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Sir Edward Austin Gossage Robinson, CMG, OBE, FBA (20 November 1897 – 1 June 1993, Cambridge, England)[1] was a University of Cambridge economist. He was an undergraduate at Christ's College, Cambridge, and a fellow of Sidney Sussex College, Cambridge.

A close associate of John Maynard Keynes,[1] Robinson served as assistant editor during Keynes's time as editor of The Economic Journal; following Keynes's retirement in 1944, Robinson took over the joint editorship with Roy Harrod. He was at the centre of economic policy-making during and after the Second World War, holding posts in the Cabinet Office, the Ministry of Production and the Board of Trade.[1] Robinson spent the postwar years working as a professor, editor, and economic adviser.[2]

In the course of his life, Robinson also served as a seaplane pilot during the First World War, and spent two years in the 1920s tutoring a Maharajah in India. Disillusioned after his service in the war, Robinson found Keynes's lectures on his The Economic Consequences of the Peace to be "a revelation," influencing Robinson's entry into the study of economics.[1]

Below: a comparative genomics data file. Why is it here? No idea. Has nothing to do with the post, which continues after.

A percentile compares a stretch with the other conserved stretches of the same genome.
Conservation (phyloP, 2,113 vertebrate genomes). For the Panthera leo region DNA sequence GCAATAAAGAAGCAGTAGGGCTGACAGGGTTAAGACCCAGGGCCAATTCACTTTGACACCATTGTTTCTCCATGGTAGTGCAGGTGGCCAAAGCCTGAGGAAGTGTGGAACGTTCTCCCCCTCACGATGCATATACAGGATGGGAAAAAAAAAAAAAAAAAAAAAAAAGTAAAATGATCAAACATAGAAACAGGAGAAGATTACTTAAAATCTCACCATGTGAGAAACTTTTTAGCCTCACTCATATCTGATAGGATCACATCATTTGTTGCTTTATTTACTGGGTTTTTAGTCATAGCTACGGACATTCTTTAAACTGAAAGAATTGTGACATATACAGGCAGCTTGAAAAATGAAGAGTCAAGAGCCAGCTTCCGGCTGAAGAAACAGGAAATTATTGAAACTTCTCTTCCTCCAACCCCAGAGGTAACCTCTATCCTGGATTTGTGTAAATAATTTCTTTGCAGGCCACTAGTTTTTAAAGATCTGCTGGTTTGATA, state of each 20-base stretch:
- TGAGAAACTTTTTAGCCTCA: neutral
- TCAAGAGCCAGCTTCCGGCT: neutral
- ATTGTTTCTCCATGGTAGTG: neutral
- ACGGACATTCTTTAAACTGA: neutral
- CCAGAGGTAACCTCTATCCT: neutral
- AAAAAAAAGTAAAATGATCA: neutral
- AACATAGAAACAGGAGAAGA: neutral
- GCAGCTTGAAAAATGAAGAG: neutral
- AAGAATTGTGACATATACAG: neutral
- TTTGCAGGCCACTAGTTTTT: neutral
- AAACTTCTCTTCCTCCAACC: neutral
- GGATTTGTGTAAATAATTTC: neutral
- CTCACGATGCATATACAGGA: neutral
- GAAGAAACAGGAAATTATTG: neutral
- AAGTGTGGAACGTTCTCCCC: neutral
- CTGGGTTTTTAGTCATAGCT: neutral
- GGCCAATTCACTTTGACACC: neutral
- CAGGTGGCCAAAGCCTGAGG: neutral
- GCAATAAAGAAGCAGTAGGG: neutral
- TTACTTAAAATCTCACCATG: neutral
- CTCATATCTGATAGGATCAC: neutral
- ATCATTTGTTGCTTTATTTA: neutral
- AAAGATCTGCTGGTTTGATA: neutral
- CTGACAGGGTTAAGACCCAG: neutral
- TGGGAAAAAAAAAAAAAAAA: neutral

He was president of the International Economic Association from 1959 to 1962.

The Faculty of Economics at the University of Cambridge is located in the Austin Robinson Building, a tribute to Robinson's contributions to the subject.[1][3]

Robinson was the husband of economist Joan Robinson. They had two daughters.[1] Austin's brother was the Rt Revd Christopher Robinson, an Anglican bishop (firstly Bishop of Lucknow and later Bishop of Bombay).

Major worksEdit

  • The Structure of Competitive Industry (1931)
  • Monopoly (1934)


  1. ^ a b c d e f Harcourt, G. C. (5 June 1993). "Obituary: Sir Austin Robinson". The Independent. Retrieved 31 December 2010.
  2. ^ Cairncross, Alec (1994), "Austin Robinson", The Economic Journal, 104 (July): 903–915, doi:10.2307/2234985, JSTOR 2234985
  3. ^ "University of Cambridge Faculty of Economics: Contacts". University of Cambridge. Retrieved 31 December 2010.